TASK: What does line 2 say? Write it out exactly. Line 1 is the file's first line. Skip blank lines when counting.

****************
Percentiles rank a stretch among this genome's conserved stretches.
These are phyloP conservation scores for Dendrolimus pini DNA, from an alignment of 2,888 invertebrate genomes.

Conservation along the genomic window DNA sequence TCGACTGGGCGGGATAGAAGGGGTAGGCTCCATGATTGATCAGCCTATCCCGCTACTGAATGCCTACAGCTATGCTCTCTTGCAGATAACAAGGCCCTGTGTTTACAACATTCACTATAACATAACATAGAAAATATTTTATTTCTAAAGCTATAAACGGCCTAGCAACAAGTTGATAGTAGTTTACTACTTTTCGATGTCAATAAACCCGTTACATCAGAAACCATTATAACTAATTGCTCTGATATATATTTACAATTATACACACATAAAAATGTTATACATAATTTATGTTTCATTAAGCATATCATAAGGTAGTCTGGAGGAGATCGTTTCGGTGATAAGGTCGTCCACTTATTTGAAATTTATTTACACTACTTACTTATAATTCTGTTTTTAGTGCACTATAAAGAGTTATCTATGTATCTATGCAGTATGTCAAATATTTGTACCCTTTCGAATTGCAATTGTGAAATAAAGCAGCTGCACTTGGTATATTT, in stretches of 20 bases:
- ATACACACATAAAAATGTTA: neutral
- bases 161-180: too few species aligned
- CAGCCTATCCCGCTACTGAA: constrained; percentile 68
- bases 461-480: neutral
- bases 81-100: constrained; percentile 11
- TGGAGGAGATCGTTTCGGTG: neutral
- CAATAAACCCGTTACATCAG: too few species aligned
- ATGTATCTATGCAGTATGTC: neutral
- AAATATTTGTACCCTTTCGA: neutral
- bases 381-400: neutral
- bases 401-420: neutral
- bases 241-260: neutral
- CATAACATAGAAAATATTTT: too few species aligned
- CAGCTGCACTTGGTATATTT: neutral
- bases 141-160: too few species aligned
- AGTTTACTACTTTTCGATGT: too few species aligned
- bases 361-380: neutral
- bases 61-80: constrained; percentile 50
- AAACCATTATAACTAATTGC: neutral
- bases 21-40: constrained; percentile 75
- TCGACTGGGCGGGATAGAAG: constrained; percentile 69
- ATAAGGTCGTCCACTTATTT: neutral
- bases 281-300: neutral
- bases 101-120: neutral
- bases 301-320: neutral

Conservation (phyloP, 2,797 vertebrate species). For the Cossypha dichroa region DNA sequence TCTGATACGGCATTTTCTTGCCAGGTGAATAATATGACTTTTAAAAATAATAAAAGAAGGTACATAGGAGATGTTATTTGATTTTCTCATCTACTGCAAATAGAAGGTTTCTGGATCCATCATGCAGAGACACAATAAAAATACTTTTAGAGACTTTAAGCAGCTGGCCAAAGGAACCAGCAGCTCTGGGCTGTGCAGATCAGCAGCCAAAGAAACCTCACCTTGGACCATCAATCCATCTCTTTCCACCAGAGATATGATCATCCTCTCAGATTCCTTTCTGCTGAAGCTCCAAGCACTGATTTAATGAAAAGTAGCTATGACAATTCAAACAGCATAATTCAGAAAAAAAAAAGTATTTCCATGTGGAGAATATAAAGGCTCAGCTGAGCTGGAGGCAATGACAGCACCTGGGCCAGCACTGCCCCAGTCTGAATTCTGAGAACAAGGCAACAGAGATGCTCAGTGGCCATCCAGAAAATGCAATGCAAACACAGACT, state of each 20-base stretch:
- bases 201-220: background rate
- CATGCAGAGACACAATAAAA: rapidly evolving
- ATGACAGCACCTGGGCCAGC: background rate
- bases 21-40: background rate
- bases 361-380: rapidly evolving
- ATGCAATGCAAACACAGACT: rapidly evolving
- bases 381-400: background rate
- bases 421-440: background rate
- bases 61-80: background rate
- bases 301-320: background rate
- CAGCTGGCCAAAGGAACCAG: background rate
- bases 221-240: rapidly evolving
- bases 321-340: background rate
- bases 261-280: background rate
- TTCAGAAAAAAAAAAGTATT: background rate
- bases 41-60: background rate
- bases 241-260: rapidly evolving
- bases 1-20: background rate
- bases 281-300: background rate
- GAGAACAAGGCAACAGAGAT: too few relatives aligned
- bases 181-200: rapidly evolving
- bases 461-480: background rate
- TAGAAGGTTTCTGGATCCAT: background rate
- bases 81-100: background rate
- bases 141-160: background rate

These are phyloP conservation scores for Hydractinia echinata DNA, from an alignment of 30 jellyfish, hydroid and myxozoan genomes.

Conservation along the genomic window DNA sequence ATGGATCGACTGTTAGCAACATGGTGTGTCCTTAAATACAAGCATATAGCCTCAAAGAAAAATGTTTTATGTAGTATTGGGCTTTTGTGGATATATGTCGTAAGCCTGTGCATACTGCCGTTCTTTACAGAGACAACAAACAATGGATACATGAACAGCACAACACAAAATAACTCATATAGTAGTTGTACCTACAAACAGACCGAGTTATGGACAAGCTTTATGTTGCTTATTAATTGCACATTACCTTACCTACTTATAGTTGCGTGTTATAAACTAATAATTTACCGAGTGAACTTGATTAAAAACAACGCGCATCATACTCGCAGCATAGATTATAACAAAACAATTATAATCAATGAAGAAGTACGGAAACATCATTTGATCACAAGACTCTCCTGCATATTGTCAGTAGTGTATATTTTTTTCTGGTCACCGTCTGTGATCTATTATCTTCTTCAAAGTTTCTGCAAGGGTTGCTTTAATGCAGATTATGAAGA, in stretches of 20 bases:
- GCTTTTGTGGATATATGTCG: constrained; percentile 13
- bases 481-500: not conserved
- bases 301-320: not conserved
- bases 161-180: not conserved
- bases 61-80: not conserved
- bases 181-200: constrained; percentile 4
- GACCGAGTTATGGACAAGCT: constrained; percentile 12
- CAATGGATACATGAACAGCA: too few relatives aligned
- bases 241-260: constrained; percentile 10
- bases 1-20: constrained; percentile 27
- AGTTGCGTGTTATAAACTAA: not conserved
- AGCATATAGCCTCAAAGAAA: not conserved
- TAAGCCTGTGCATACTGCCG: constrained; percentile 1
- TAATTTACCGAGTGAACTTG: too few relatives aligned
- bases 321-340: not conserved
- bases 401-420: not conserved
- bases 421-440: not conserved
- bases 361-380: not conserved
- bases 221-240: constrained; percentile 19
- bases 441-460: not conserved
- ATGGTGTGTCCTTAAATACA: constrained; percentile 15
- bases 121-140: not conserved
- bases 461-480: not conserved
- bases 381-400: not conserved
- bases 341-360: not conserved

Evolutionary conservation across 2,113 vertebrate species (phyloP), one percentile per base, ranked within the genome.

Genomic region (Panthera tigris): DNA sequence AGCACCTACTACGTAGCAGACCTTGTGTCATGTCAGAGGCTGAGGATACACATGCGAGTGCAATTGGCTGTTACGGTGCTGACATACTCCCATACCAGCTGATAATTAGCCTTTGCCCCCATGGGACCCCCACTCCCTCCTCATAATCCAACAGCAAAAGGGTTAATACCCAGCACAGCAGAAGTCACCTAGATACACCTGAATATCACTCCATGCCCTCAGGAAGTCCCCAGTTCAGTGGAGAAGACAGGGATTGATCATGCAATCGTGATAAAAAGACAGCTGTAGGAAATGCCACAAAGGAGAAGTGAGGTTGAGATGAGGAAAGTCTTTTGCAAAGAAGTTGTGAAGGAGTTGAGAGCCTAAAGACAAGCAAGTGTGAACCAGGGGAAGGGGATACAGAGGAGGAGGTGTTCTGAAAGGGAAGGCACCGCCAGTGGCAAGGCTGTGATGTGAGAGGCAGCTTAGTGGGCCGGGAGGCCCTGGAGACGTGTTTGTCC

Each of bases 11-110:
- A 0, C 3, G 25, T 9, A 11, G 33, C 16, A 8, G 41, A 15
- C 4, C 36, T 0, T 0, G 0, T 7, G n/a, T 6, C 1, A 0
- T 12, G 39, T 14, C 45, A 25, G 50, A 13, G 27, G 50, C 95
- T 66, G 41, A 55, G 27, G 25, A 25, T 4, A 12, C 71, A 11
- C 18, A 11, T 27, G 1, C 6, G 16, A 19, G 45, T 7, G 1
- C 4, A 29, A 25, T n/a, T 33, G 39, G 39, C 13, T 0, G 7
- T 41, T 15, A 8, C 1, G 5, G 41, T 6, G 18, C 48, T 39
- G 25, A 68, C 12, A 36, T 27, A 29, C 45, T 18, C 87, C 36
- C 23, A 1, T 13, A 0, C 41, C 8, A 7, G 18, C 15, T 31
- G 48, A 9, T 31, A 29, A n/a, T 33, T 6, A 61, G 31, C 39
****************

These are phyloP conservation scores for Dendrolimus pini DNA, from an alignment of 2,888 invertebrate genomes.